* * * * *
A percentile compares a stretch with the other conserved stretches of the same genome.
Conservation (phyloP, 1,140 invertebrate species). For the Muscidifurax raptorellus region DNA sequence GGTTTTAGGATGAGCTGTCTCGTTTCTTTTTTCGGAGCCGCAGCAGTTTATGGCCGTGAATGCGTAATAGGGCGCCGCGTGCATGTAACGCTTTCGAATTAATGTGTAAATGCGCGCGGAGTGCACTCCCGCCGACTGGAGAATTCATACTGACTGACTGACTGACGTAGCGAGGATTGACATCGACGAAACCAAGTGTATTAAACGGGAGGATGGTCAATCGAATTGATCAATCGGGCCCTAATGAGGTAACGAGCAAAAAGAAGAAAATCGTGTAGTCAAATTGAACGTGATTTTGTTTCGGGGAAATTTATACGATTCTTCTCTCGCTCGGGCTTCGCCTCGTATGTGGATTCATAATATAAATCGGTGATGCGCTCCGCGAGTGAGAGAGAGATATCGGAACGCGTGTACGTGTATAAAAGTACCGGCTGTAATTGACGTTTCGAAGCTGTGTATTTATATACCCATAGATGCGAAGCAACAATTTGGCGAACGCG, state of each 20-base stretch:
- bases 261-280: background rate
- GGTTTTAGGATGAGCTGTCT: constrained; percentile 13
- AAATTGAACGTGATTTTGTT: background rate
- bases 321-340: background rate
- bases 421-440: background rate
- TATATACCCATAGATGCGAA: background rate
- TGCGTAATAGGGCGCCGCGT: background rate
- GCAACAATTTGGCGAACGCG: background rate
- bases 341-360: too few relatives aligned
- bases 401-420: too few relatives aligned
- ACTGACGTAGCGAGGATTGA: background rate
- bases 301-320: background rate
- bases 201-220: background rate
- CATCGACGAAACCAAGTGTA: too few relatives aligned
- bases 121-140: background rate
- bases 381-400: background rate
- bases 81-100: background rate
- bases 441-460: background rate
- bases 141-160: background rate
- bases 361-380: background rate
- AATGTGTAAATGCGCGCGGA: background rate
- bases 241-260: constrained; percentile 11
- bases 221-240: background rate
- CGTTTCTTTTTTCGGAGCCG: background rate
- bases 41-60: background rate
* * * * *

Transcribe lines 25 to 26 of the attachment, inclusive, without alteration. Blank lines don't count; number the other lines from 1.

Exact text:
- bases 221-240: background rate
- CGTTTCTTTTTTCGGAGCCG: background rate